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A Night in a London

All you that dwell in Lambeth, listen for awhile,
To a song to enlighten and amuse you,
In the workhouse only mark, there's queer doings after dark.
And believe me it is true I now tell you;
It's of the ups and downs, of a pauper's life,
Which are none of the best you may he sure sir.
Strange scenes they do enact, believe me, it's a fact,
In Lambeth workhouse among the casual poor, sir.

Oh my, what a rummy go, oh crikey, what a strange revelation,
Has occurred in Lambeth workhouse a little while ago,
And through the parish is causing great sensation.

Now a gent, with good intent, to Lambeth workhouse went,
The mystery of the place to explore, sir,
Says he, without a doubt, I shall then find out,
What treatment they give the houseless poor, sir.
So he went through his degrees, like a blessed brick,
Thro' scenes he had never seen before, sir,
So good luck to him, I say, for ever and a day,
For bestowing a thought upon the poor, sir.

Says he, when you go in, in a bath you are popt in,
To flounder about just like fishes,
In water that looks like dirty mutton broth,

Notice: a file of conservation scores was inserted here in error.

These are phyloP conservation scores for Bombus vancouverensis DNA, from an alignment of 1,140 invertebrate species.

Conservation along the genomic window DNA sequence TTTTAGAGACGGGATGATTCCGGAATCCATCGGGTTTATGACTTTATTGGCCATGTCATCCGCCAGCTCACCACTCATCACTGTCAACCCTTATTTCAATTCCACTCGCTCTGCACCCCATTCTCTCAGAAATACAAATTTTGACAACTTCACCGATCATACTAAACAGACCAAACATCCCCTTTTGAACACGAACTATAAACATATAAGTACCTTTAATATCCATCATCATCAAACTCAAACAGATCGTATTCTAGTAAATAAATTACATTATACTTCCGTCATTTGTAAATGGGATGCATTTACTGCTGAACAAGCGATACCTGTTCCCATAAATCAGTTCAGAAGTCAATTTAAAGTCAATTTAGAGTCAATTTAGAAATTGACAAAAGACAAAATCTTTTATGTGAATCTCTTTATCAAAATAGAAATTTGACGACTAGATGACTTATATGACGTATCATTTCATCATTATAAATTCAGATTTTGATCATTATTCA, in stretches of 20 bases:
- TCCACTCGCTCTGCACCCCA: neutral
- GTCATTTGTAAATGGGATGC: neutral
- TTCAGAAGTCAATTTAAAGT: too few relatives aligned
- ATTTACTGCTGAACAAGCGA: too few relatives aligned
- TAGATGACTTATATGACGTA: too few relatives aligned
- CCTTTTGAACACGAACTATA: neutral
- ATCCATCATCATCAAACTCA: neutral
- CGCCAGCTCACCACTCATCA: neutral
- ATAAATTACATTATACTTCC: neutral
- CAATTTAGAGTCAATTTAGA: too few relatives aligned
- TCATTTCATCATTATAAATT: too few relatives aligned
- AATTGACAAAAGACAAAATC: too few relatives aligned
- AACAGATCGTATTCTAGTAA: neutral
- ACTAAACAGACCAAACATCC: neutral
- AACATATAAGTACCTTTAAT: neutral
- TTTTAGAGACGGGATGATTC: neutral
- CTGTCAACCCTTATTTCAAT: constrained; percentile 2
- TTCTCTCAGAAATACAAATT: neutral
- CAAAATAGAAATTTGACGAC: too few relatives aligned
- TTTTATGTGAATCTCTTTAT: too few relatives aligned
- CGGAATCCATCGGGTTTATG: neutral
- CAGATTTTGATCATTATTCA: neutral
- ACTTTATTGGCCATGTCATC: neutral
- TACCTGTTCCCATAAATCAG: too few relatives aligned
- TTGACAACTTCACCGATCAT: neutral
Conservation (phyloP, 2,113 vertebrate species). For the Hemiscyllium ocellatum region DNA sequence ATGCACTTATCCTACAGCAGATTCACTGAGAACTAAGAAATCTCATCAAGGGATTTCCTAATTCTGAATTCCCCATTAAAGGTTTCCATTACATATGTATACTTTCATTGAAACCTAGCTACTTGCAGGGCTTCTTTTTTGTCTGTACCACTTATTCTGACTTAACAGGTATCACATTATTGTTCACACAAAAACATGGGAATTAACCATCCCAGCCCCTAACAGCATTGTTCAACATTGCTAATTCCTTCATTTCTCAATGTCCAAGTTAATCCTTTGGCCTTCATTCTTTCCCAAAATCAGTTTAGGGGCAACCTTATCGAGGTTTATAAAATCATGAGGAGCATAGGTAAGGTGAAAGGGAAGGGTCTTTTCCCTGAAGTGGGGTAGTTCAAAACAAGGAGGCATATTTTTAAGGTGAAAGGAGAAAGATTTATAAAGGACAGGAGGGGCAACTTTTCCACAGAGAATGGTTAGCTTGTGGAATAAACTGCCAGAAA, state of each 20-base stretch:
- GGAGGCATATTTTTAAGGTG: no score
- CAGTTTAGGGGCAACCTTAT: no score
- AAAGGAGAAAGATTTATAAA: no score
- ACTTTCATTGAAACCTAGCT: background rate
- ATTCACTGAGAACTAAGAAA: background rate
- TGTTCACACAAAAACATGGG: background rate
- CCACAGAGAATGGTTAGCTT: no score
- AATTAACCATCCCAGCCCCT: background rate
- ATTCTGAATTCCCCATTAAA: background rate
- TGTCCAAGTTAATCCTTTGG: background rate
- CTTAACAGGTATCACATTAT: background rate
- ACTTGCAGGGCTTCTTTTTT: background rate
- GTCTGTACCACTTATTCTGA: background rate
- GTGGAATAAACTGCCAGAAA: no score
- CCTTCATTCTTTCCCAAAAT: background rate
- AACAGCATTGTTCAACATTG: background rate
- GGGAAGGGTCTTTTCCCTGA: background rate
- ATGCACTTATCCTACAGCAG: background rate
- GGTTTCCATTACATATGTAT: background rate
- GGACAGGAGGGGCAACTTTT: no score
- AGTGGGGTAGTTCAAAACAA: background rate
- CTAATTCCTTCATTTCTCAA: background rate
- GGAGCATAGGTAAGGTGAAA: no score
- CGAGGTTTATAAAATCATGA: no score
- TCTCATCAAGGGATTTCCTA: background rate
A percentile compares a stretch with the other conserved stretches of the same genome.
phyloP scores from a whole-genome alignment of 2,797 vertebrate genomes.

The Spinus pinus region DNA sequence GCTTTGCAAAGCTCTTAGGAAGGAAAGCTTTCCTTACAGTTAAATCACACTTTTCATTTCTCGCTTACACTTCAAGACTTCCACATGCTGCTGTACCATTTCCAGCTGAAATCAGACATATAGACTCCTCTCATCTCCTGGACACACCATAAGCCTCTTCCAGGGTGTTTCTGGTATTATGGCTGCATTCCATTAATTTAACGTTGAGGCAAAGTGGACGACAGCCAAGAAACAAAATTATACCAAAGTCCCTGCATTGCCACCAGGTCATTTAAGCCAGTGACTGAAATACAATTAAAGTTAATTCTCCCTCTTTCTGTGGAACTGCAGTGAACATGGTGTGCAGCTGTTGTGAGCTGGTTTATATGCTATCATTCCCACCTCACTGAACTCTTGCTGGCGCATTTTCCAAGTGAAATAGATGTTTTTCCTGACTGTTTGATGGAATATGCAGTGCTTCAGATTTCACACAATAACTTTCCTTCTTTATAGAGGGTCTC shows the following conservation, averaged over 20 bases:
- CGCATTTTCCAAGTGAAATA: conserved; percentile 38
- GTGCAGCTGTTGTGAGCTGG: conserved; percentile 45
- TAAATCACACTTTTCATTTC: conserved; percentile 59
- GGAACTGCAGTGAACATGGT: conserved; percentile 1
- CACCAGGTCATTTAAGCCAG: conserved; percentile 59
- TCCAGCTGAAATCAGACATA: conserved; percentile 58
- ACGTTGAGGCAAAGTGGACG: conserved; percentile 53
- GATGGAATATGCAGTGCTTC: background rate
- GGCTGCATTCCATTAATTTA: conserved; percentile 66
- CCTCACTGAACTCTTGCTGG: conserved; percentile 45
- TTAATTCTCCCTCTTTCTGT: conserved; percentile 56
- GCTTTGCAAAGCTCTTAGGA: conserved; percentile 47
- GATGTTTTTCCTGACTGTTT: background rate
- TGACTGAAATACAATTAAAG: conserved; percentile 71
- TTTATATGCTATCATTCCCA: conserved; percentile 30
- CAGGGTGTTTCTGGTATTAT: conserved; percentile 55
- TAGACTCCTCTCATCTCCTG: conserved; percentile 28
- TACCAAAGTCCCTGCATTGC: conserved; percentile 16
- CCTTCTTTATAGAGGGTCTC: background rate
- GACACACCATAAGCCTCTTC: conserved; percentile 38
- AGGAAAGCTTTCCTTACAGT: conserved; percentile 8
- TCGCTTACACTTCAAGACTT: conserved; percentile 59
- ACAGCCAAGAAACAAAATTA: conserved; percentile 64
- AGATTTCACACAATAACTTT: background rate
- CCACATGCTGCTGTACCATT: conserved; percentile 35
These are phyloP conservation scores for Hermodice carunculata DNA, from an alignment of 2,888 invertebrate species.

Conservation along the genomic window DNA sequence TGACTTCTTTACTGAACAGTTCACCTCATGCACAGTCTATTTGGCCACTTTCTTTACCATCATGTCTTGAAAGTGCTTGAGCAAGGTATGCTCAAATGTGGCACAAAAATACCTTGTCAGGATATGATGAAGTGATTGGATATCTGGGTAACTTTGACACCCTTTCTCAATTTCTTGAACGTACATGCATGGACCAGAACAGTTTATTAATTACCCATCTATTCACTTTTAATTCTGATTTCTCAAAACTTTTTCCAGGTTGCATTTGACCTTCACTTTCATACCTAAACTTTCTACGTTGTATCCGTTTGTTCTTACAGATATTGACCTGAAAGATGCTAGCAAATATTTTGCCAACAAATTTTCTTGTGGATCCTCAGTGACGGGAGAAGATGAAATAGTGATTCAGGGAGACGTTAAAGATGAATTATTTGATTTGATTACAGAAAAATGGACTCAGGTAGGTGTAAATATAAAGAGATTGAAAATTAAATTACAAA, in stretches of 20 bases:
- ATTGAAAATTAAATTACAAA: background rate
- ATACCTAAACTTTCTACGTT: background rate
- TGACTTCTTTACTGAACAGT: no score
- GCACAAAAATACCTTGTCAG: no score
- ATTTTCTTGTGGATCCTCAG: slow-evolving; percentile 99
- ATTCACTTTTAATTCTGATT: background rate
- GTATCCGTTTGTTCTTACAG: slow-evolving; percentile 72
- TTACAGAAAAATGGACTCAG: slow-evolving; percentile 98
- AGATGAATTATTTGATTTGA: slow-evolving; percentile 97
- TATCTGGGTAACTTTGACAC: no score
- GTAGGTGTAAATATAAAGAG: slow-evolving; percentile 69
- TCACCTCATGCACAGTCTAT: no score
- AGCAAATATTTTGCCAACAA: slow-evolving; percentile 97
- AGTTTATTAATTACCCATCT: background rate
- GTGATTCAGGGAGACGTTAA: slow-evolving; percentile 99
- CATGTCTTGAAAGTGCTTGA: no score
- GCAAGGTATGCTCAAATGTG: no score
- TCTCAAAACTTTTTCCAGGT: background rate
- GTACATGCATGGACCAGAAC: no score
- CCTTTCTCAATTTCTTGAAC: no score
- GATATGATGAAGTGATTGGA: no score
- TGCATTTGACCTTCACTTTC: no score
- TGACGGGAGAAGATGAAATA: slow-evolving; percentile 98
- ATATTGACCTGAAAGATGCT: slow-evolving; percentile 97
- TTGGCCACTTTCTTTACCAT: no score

Or the washings of the plates and the dishes;
Then your togs are tied up tight, to make sure all is right,
Like parcels put up for a sale, sir,
A ticket then you get, as if you are for a trip,
And a-going a journey by the rail, sir.

Then before you go to bed, you get a toke of bread,
Which, if hungry, goes a small way to fill you,
And if not too late at night, you may chance to be all right,
To wash it down with a draught of skilley;
Some they will shout out, Daddy, mind what you are about,
And tip me a comfortable rug now,
And be sure you see it's whole, for I'm most jolly cold,
And mind you don't give us any bugs now,

Then you pig on a dirty floor, if you can, you'll have a snore,
And pass away time till the morning.
Then you're muster'd up pell mell, at the crank to take a spell,
Just to give your cramp'd up body a good warming.
Thou see them all in rows in their torn and ragged clothes,
Their gruel and their bread they swallow greedy,
Then through London streets they roam, with neither friends or home,
It's the fate of the suffering and the needy.

Now a word I've got to say, to all you who poor rates pay,
Tho', of course, offence to none is intended
Before you your poor rates pay, just well look to the way,
And inquire how your money is expended;
Do as you'd be done to, that is the time of day,
And with me you'll agree, I am sure now,
As you high taxes pay, it is but fair I say,
To look a little to the comforts of the poor now.

Disley, Printer, 57 High street, St. Giles, London.

SOURCE: Curiosities of Street Literature, London, Reeves and Turner, 196, Strand, 1871.